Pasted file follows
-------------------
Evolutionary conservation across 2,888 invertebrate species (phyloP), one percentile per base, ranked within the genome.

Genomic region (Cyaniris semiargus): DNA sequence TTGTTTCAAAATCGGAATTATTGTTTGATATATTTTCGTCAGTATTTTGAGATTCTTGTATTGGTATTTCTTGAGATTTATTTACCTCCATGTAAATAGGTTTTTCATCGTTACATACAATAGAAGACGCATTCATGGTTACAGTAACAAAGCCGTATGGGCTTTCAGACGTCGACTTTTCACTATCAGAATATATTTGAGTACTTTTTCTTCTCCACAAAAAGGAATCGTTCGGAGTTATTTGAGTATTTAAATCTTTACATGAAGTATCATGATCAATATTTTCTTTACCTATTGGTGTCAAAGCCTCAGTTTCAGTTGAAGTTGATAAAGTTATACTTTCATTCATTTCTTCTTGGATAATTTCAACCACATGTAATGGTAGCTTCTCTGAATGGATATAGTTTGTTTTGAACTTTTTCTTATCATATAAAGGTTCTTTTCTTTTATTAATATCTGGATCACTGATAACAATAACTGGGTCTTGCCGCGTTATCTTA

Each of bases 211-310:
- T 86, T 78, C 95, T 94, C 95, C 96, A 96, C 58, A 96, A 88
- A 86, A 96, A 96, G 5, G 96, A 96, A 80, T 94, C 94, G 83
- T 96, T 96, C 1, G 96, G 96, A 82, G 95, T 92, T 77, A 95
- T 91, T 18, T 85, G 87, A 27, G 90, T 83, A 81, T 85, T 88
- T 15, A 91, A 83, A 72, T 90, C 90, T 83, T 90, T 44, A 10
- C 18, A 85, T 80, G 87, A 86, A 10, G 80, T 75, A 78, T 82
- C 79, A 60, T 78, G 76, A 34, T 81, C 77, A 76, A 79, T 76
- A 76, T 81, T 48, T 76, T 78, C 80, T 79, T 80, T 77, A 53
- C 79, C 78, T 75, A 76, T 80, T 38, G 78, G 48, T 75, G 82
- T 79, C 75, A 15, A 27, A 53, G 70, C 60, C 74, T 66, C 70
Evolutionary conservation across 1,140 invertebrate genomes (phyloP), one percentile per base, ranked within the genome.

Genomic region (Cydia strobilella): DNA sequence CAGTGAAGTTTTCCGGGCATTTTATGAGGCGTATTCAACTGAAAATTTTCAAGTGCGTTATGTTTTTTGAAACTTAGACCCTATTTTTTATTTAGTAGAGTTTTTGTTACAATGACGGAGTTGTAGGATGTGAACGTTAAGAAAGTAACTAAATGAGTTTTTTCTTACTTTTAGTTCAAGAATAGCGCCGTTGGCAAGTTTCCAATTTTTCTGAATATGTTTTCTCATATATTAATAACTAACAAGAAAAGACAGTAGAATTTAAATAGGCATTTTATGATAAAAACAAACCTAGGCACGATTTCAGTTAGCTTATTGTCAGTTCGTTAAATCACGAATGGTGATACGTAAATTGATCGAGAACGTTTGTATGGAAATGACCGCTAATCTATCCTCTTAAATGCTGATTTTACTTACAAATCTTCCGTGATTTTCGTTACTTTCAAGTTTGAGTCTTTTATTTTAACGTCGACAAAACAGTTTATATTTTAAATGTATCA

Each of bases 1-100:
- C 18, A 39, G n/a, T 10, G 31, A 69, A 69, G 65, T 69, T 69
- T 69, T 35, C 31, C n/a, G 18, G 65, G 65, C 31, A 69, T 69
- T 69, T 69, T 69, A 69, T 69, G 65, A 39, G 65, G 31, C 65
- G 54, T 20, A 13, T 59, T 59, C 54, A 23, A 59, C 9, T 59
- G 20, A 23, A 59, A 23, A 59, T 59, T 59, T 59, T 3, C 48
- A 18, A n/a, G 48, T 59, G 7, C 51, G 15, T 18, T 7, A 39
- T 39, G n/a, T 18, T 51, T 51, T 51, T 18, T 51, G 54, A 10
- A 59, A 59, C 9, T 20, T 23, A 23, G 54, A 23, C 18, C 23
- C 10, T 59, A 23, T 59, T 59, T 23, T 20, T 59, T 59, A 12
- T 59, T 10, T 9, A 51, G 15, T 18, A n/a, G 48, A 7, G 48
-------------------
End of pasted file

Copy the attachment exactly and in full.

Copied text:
Evolutionary conservation across 2,888 invertebrate species (phyloP), one percentile per base, ranked within the genome.

Genomic region (Cyaniris semiargus): DNA sequence TTGTTTCAAAATCGGAATTATTGTTTGATATATTTTCGTCAGTATTTTGAGATTCTTGTATTGGTATTTCTTGAGATTTATTTACCTCCATGTAAATAGGTTTTTCATCGTTACATACAATAGAAGACGCATTCATGGTTACAGTAACAAAGCCGTATGGGCTTTCAGACGTCGACTTTTCACTATCAGAATATATTTGAGTACTTTTTCTTCTCCACAAAAAGGAATCGTTCGGAGTTATTTGAGTATTTAAATCTTTACATGAAGTATCATGATCAATATTTTCTTTACCTATTGGTGTCAAAGCCTCAGTTTCAGTTGAAGTTGATAAAGTTATACTTTCATTCATTTCTTCTTGGATAATTTCAACCACATGTAATGGTAGCTTCTCTGAATGGATATAGTTTGTTTTGAACTTTTTCTTATCATATAAAGGTTCTTTTCTTTTATTAATATCTGGATCACTGATAACAATAACTGGGTCTTGCCGCGTTATCTTA

Each of bases 211-310:
- T 86, T 78, C 95, T 94, C 95, C 96, A 96, C 58, A 96, A 88
- A 86, A 96, A 96, G 5, G 96, A 96, A 80, T 94, C 94, G 83
- T 96, T 96, C 1, G 96, G 96, A 82, G 95, T 92, T 77, A 95
- T 91, T 18, T 85, G 87, A 27, G 90, T 83, A 81, T 85, T 88
- T 15, A 91, A 83, A 72, T 90, C 90, T 83, T 90, T 44, A 10
- C 18, A 85, T 80, G 87, A 86, A 10, G 80, T 75, A 78, T 82
- C 79, A 60, T 78, G 76, A 34, T 81, C 77, A 76, A 79, T 76
- A 76, T 81, T 48, T 76, T 78, C 80, T 79, T 80, T 77, A 53
- C 79, C 78, T 75, A 76, T 80, T 38, G 78, G 48, T 75, G 82
- T 79, C 75, A 15, A 27, A 53, G 70, C 60, C 74, T 66, C 70
Evolutionary conservation across 1,140 invertebrate genomes (phyloP), one percentile per base, ranked within the genome.

Genomic region (Cydia strobilella): DNA sequence CAGTGAAGTTTTCCGGGCATTTTATGAGGCGTATTCAACTGAAAATTTTCAAGTGCGTTATGTTTTTTGAAACTTAGACCCTATTTTTTATTTAGTAGAGTTTTTGTTACAATGACGGAGTTGTAGGATGTGAACGTTAAGAAAGTAACTAAATGAGTTTTTTCTTACTTTTAGTTCAAGAATAGCGCCGTTGGCAAGTTTCCAATTTTTCTGAATATGTTTTCTCATATATTAATAACTAACAAGAAAAGACAGTAGAATTTAAATAGGCATTTTATGATAAAAACAAACCTAGGCACGATTTCAGTTAGCTTATTGTCAGTTCGTTAAATCACGAATGGTGATACGTAAATTGATCGAGAACGTTTGTATGGAAATGACCGCTAATCTATCCTCTTAAATGCTGATTTTACTTACAAATCTTCCGTGATTTTCGTTACTTTCAAGTTTGAGTCTTTTATTTTAACGTCGACAAAACAGTTTATATTTTAAATGTATCA

Each of bases 1-100:
- C 18, A 39, G n/a, T 10, G 31, A 69, A 69, G 65, T 69, T 69
- T 69, T 35, C 31, C n/a, G 18, G 65, G 65, C 31, A 69, T 69
- T 69, T 69, T 69, A 69, T 69, G 65, A 39, G 65, G 31, C 65
- G 54, T 20, A 13, T 59, T 59, C 54, A 23, A 59, C 9, T 59
- G 20, A 23, A 59, A 23, A 59, T 59, T 59, T 59, T 3, C 48
- A 18, A n/a, G 48, T 59, G 7, C 51, G 15, T 18, T 7, A 39
- T 39, G n/a, T 18, T 51, T 51, T 51, T 18, T 51, G 54, A 10
- A 59, A 59, C 9, T 20, T 23, A 23, G 54, A 23, C 18, C 23
- C 10, T 59, A 23, T 59, T 59, T 23, T 20, T 59, T 59, A 12
- T 59, T 10, T 9, A 51, G 15, T 18, A n/a, G 48, A 7, G 48